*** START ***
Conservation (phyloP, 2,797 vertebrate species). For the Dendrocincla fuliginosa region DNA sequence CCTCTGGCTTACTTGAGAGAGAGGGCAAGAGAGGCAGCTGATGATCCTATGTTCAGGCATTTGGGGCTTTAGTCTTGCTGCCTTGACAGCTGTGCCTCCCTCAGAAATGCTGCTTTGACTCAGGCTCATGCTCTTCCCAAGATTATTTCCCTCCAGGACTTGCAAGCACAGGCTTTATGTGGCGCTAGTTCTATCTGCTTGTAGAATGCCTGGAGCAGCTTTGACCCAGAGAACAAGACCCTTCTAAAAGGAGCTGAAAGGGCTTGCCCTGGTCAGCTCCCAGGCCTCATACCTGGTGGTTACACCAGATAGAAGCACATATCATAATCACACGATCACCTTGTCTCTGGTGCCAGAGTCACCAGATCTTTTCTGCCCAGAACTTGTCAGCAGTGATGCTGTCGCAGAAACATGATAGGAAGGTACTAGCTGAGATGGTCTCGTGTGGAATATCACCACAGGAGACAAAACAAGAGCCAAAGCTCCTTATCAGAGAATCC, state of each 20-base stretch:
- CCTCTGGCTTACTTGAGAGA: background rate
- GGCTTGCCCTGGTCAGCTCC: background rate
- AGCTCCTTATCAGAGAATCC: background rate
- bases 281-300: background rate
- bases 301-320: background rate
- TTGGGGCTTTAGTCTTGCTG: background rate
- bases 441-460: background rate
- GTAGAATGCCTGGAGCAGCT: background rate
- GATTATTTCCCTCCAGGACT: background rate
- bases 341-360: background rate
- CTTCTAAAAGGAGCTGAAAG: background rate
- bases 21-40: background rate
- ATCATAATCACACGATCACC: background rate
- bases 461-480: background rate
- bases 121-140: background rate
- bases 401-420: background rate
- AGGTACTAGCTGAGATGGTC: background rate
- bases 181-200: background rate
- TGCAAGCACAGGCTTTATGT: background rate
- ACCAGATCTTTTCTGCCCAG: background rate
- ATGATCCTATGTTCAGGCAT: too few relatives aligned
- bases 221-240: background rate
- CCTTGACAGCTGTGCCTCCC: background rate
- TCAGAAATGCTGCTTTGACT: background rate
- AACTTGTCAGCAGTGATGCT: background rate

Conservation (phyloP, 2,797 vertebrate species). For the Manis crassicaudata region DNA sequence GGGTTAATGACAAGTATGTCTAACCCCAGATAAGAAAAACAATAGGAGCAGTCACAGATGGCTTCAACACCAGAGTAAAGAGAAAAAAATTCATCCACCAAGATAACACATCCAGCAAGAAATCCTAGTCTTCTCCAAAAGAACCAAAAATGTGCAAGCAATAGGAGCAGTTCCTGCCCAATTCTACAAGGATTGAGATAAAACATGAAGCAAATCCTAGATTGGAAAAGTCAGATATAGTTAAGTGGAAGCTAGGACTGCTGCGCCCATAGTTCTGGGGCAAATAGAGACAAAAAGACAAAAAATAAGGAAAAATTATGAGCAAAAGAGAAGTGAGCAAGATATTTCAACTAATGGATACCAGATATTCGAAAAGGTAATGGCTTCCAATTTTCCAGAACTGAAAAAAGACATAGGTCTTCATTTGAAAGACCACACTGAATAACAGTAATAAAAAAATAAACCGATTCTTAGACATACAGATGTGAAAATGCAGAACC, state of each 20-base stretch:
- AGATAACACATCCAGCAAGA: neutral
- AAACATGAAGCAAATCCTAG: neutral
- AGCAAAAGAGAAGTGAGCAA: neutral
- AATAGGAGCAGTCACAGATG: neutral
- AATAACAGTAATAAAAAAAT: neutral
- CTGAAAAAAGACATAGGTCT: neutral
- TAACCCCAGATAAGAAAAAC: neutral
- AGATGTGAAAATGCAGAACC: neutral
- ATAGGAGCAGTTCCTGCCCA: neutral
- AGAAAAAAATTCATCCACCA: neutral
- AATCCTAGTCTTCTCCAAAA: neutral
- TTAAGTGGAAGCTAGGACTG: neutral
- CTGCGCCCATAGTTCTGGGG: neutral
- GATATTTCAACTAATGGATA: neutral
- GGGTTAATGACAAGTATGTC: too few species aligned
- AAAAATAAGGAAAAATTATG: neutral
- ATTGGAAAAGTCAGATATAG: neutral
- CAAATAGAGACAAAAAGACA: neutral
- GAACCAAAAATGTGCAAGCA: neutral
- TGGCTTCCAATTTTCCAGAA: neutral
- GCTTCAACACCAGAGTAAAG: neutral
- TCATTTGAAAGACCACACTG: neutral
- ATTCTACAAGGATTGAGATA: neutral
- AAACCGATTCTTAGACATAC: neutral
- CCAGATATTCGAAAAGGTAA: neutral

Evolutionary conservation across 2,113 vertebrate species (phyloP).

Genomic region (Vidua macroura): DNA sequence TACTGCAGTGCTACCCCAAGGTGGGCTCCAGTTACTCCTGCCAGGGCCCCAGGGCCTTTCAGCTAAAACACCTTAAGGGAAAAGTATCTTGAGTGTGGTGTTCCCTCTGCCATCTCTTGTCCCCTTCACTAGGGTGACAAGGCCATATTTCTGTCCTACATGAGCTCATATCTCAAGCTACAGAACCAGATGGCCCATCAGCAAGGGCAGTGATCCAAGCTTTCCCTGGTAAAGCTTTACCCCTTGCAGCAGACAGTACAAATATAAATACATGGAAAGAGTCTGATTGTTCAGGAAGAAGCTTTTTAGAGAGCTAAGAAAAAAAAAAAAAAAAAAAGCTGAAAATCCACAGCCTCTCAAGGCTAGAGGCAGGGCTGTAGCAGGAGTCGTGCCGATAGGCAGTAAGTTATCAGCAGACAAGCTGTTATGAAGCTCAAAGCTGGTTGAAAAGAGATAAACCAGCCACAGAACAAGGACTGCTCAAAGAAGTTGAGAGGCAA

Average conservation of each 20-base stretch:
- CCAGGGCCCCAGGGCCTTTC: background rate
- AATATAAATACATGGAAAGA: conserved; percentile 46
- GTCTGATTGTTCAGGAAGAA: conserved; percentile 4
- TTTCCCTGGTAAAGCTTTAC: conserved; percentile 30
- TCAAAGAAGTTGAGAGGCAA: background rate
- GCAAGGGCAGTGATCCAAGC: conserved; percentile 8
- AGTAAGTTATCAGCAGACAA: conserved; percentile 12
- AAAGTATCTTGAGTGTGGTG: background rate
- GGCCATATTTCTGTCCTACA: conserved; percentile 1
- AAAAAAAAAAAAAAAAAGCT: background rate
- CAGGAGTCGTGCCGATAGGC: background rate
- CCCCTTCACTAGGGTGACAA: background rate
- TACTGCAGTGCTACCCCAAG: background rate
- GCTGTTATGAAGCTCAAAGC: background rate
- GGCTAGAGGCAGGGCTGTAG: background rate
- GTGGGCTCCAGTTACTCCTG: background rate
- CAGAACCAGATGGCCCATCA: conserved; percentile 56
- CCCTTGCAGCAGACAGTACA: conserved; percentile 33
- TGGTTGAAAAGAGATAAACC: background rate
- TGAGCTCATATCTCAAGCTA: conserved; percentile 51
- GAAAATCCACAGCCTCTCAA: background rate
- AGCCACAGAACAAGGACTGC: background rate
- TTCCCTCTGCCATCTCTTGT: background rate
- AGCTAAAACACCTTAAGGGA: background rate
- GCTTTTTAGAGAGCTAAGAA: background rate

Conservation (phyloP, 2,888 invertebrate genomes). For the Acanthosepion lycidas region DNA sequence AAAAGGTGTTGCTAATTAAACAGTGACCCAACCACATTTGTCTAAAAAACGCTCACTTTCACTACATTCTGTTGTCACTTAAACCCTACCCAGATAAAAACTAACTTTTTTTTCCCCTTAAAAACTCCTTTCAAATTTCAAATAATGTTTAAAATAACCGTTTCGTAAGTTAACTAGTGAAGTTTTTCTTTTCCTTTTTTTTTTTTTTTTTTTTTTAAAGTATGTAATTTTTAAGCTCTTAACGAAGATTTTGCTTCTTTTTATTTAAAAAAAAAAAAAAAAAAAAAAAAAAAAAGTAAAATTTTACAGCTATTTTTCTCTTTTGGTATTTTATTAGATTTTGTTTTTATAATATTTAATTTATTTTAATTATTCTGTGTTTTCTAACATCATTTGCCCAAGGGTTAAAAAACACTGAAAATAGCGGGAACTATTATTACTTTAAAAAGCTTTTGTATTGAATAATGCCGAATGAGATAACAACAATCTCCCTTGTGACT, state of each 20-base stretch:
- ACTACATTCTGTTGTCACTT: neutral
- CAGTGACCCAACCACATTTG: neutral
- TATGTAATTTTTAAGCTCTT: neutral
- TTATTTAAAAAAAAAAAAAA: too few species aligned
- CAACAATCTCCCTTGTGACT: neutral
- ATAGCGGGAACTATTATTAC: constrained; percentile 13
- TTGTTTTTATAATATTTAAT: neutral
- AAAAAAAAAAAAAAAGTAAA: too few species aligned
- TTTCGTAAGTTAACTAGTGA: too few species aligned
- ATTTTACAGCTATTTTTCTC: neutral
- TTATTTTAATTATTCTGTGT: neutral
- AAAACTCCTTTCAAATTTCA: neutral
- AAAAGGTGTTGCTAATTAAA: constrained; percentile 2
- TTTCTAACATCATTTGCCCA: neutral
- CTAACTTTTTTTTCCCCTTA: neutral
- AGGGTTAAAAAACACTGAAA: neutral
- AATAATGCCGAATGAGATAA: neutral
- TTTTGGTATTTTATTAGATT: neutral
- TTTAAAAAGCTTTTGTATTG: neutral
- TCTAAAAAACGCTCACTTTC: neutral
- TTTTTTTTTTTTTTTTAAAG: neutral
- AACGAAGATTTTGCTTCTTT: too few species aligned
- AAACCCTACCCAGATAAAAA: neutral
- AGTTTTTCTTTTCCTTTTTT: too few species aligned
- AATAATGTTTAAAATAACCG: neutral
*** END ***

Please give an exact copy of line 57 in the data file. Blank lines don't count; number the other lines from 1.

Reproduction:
- AATATAAATACATGGAAAGA: conserved; percentile 46